- CA3: Finding suspect near bank that was just robbed generally matching description but with short sleeves in winter was RS
- CA9: UA in prison is reasonable
- Boston CBS: Justice Department: Springfield Police Narcotics Bureau Regularly Used Excessive Force
- Gizmodo: Law Enforcement Is Buying Its Way Into Our Breaches
- MT: Field test of seized drugs is a reasonable search
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"If it was easy, everybody would be doing it. It isn't, and they don't."
“I am still learning.”
—Domenico Giuntalodi (but misattributed to Michelangelo Buonarroti (common phrase throughout 1500's)).
"Love work; hate mastery over others; and avoid intimacy with the government."
—Shemaya, in the Thalmud
"A system of law that not only makes certain conduct criminal, but also lays down rules for the conduct of the authorities, often becomes complex in its application to individual cases, and will from time to time produce imperfect results, especially if one's attention is confined to the particular case at bar. Some criminals do go free because of the necessity of keeping government and its servants in their place. That is one of the costs of having and enforcing a Bill of Rights. This country is built on the assumption that the cost is worth paying, and that in the long run we are all both freer and safer if the Constitution is strictly enforced."
—Williams v. Nix, 700 F. 2d 1164, 1173 (8th Cir. 1983) (Richard Sheppard Arnold, J.), rev'd Nix v. Williams, 467 US. 431 (1984).
"The criminal goes free, if he must, but it is the law that sets him free. Nothing can destroy a government more quickly than its failure to observe its own laws, or worse, its disregard of the charter of its own existence."
—Mapp v. Ohio, 367 U.S. 643, 659 (1961).
"Any costs the exclusionary rule are costs imposed directly by the Fourth Amendment."
—Yale Kamisar, 86 Mich.L.Rev. 1, 36 n. 151 (1987).
"There have been powerful hydraulic pressures throughout our history that bear heavily on the Court to water down constitutional guarantees and give the police the upper hand. That hydraulic pressure has probably never been greater than it is today."
— Terry v. Ohio, 392 U.S. 1, 39 (1968) (Douglas, J., dissenting).
"The great end, for which men entered into society, was to secure their property."
—Entick v. Carrington, 19 How.St.Tr. 1029, 1066, 95 Eng. Rep. 807 (C.P. 1765)
"It is a fair summary of history to say that the safeguards of liberty have frequently been forged in controversies involving not very nice people. And so, while we are concerned here with a shabby defrauder, we must deal with his case in the context of what are really the great themes expressed by the Fourth Amendment."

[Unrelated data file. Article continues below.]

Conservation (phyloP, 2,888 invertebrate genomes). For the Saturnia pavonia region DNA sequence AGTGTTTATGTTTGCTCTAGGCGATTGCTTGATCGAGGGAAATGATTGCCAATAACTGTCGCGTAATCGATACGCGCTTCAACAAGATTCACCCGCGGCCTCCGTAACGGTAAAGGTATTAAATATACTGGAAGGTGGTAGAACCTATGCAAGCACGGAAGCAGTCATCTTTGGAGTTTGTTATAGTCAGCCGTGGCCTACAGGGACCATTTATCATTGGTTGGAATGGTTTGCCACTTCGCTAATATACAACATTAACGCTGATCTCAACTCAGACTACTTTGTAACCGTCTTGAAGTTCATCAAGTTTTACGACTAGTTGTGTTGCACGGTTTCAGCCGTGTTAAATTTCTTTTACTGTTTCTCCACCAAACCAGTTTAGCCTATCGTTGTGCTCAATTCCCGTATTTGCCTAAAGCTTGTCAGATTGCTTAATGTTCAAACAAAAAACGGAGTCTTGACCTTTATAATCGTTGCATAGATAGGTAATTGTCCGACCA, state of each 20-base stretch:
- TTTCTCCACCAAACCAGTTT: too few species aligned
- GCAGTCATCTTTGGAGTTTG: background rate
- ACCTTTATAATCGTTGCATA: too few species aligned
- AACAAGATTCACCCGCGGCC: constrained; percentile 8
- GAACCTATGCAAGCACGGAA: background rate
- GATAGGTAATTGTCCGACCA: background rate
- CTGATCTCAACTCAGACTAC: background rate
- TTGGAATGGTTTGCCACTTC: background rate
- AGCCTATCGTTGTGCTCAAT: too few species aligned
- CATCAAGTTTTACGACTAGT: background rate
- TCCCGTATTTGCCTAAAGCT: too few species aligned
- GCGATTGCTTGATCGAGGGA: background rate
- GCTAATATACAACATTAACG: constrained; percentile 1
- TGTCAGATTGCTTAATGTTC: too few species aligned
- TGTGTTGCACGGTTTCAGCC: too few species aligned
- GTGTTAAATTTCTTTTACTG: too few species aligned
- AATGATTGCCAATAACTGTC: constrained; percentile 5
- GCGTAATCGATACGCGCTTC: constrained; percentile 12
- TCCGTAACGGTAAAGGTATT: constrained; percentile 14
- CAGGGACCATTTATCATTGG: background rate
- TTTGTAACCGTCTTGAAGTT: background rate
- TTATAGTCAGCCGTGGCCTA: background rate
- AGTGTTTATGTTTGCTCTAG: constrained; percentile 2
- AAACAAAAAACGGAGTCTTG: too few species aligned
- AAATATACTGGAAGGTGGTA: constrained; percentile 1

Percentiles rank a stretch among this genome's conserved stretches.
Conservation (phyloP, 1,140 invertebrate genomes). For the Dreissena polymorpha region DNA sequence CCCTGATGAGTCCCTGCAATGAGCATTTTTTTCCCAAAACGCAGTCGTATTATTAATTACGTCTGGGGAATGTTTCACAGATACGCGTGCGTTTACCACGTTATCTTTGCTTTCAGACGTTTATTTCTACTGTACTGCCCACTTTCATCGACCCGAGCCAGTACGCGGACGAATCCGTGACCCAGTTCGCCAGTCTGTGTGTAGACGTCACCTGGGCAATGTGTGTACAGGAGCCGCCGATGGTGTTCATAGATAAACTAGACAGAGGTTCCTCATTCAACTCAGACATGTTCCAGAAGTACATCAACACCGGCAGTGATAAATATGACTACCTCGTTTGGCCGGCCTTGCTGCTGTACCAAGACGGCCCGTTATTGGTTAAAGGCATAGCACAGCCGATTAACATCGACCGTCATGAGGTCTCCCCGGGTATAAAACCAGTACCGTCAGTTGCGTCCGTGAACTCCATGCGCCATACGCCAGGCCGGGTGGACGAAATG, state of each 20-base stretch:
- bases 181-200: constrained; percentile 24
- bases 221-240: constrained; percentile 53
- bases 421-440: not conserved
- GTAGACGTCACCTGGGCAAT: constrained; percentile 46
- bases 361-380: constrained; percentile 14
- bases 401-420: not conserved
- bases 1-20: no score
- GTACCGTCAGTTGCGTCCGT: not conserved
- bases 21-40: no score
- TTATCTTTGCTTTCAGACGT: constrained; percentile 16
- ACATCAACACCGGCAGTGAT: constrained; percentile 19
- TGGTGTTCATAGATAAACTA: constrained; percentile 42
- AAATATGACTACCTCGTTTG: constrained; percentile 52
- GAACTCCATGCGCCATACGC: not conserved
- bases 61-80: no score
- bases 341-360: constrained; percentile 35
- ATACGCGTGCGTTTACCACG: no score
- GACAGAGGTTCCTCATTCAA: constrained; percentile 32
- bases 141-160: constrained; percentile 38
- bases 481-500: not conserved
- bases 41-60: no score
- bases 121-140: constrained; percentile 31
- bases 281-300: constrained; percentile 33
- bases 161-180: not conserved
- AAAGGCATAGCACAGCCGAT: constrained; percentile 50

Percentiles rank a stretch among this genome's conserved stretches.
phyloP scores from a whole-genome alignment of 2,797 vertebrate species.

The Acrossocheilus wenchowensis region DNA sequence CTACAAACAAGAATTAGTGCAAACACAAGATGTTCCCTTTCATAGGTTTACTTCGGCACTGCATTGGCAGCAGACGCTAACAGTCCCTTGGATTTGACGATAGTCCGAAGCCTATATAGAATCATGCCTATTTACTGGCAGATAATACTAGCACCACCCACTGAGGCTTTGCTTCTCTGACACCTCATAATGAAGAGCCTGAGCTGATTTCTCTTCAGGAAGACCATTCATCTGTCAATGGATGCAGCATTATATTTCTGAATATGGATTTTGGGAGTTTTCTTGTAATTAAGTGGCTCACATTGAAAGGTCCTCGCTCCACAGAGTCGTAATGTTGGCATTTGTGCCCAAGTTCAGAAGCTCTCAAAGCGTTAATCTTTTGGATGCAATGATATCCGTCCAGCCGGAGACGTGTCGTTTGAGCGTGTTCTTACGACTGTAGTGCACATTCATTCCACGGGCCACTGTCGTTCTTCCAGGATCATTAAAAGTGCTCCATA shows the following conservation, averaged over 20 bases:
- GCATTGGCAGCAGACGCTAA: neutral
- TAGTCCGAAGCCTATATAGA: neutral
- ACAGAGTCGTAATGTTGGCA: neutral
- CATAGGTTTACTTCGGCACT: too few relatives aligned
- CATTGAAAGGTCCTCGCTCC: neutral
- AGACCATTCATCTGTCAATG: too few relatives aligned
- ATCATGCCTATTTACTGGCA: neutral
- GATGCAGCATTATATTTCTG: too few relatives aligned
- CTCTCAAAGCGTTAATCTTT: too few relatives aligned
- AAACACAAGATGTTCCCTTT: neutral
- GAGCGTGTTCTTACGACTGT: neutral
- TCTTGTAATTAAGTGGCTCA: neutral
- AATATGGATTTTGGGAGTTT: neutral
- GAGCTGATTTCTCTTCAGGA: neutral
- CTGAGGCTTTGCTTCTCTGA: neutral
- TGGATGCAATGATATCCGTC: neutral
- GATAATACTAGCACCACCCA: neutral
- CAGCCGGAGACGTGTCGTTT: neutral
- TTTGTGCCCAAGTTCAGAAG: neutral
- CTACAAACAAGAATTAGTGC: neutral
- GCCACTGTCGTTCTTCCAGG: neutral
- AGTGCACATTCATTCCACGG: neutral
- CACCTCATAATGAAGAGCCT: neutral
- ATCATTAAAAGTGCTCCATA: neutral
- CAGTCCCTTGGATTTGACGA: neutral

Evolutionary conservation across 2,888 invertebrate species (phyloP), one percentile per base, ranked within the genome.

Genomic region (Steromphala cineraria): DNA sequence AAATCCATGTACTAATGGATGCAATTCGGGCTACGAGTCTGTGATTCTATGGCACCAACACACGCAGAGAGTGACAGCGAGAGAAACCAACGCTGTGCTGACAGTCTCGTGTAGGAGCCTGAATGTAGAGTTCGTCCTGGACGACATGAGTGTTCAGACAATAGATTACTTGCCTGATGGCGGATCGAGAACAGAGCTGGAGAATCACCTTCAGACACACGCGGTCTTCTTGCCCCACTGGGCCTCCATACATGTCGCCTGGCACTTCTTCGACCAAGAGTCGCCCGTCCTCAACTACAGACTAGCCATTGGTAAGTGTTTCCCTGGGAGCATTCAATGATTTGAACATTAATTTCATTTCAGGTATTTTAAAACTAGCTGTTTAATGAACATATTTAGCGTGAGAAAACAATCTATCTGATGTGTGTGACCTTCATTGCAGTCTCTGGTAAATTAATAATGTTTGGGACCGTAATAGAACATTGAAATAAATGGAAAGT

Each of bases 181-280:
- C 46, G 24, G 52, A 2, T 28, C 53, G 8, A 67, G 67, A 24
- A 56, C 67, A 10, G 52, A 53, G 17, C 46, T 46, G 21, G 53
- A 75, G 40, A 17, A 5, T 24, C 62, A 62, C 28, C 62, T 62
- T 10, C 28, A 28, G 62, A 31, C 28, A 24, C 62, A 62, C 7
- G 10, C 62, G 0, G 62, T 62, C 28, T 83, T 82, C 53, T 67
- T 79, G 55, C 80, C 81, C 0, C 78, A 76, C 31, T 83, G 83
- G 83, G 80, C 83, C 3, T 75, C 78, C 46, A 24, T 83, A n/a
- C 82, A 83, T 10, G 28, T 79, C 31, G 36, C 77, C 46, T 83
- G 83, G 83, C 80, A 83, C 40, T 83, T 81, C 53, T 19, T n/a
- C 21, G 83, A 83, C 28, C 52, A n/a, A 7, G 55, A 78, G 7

—United States v. Rabinowitz, 339 U.S. 56, 69 (1950) (Frankfurter, J., dissenting)
"The course of true law pertaining to searches and seizures, as enunciated here, has not–to put it mildly–run smooth."
—Chapman v. United States, 365 U.S. 610, 618 (1961) (Frankfurter, J., concurring).
"A search is a search, even if it happens to disclose nothing but the bottom of a turntable."
—Arizona v. Hicks, 480 U.S. 321, 325 (1987)
"For the Fourth Amendment protects people, not places. What a person knowingly exposes to the public, even in his own home or office, is not a subject of Fourth Amendment protection. ... But what he seeks to preserve as private, even in an area accessible to the public, may be constitutionally protected."
—Katz v. United States, 389 U.S. 347, 351 (1967)
“Experience should teach us to be most on guard to protect liberty when the Government’s purposes are beneficent. Men born to freedom are naturally alert to repel invasion of their liberty by evil-minded rulers. The greatest dangers to liberty lurk in insidious encroachment by men of zeal, well-meaning but without understanding.”
—United States v. Olmstead, 277 U.S. 438, 479 (1925) (Brandeis, J., dissenting)
“Liberty—the freedom from unwarranted intrusion by government—is as easily lost through insistent nibbles by government officials who seek to do their jobs too well as by those whose purpose it is to oppress; the piranha can be as deadly as the shark.”
—United States v. $124,570, 873 F.2d 1240, 1246 (9th Cir. 1989)
"You can't always get what you want / But if you try sometimes / You just might find / You get what you need."
—Mick Jagger & Keith Richards
"In Germany, they first came for the communists, and I didn't speak up because I wasn't a communist. Then they came for the Jews, and I didn't speak up because I wasn't a Jew. Then they came for the trade unionists, and I didn't speak up because I wasn't a trade unionist. Then they came for the Catholics and I didn't speak up because I wasn't a Catholic. Then they came for me–and by that time there was nobody left to speak up."